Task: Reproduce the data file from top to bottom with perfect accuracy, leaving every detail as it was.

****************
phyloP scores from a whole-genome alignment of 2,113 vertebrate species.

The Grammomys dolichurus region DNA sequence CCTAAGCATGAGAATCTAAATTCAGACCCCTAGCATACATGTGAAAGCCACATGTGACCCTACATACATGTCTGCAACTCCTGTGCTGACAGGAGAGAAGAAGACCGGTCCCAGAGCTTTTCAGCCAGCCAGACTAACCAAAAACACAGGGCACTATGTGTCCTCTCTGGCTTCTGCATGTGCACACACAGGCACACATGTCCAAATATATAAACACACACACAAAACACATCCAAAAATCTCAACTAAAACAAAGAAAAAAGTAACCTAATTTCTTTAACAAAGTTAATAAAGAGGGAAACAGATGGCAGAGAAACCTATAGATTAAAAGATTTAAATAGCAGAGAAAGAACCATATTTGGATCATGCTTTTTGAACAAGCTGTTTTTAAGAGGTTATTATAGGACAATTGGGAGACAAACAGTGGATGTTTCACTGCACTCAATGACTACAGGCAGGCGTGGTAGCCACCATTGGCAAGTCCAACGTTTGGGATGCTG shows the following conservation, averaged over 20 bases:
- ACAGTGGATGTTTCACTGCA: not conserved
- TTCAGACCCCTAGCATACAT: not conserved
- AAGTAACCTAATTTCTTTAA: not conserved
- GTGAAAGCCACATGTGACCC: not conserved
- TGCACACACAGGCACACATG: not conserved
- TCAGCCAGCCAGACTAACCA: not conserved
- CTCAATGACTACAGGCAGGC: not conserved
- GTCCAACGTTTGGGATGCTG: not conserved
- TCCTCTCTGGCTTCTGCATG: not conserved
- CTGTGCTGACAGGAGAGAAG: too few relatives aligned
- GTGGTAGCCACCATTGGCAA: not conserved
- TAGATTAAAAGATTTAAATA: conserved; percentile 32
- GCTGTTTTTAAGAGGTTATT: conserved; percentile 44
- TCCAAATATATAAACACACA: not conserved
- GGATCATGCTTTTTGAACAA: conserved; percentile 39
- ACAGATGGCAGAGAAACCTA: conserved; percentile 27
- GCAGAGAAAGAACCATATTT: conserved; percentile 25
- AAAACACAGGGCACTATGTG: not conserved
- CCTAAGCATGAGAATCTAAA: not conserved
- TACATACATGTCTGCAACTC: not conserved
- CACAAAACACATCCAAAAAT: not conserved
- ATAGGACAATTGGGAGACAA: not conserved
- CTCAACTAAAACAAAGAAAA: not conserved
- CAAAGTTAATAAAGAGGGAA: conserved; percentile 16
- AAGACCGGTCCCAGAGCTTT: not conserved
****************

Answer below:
phyloP scores from a whole-genome alignment of 2,113 vertebrate species.

The Grammomys dolichurus region DNA sequence CCTAAGCATGAGAATCTAAATTCAGACCCCTAGCATACATGTGAAAGCCACATGTGACCCTACATACATGTCTGCAACTCCTGTGCTGACAGGAGAGAAGAAGACCGGTCCCAGAGCTTTTCAGCCAGCCAGACTAACCAAAAACACAGGGCACTATGTGTCCTCTCTGGCTTCTGCATGTGCACACACAGGCACACATGTCCAAATATATAAACACACACACAAAACACATCCAAAAATCTCAACTAAAACAAAGAAAAAAGTAACCTAATTTCTTTAACAAAGTTAATAAAGAGGGAAACAGATGGCAGAGAAACCTATAGATTAAAAGATTTAAATAGCAGAGAAAGAACCATATTTGGATCATGCTTTTTGAACAAGCTGTTTTTAAGAGGTTATTATAGGACAATTGGGAGACAAACAGTGGATGTTTCACTGCACTCAATGACTACAGGCAGGCGTGGTAGCCACCATTGGCAAGTCCAACGTTTGGGATGCTG shows the following conservation, averaged over 20 bases:
- ACAGTGGATGTTTCACTGCA: not conserved
- TTCAGACCCCTAGCATACAT: not conserved
- AAGTAACCTAATTTCTTTAA: not conserved
- GTGAAAGCCACATGTGACCC: not conserved
- TGCACACACAGGCACACATG: not conserved
- TCAGCCAGCCAGACTAACCA: not conserved
- CTCAATGACTACAGGCAGGC: not conserved
- GTCCAACGTTTGGGATGCTG: not conserved
- TCCTCTCTGGCTTCTGCATG: not conserved
- CTGTGCTGACAGGAGAGAAG: too few relatives aligned
- GTGGTAGCCACCATTGGCAA: not conserved
- TAGATTAAAAGATTTAAATA: conserved; percentile 32
- GCTGTTTTTAAGAGGTTATT: conserved; percentile 44
- TCCAAATATATAAACACACA: not conserved
- GGATCATGCTTTTTGAACAA: conserved; percentile 39
- ACAGATGGCAGAGAAACCTA: conserved; percentile 27
- GCAGAGAAAGAACCATATTT: conserved; percentile 25
- AAAACACAGGGCACTATGTG: not conserved
- CCTAAGCATGAGAATCTAAA: not conserved
- TACATACATGTCTGCAACTC: not conserved
- CACAAAACACATCCAAAAAT: not conserved
- ATAGGACAATTGGGAGACAA: not conserved
- CTCAACTAAAACAAAGAAAA: not conserved
- CAAAGTTAATAAAGAGGGAA: conserved; percentile 16
- AAGACCGGTCCCAGAGCTTT: not conserved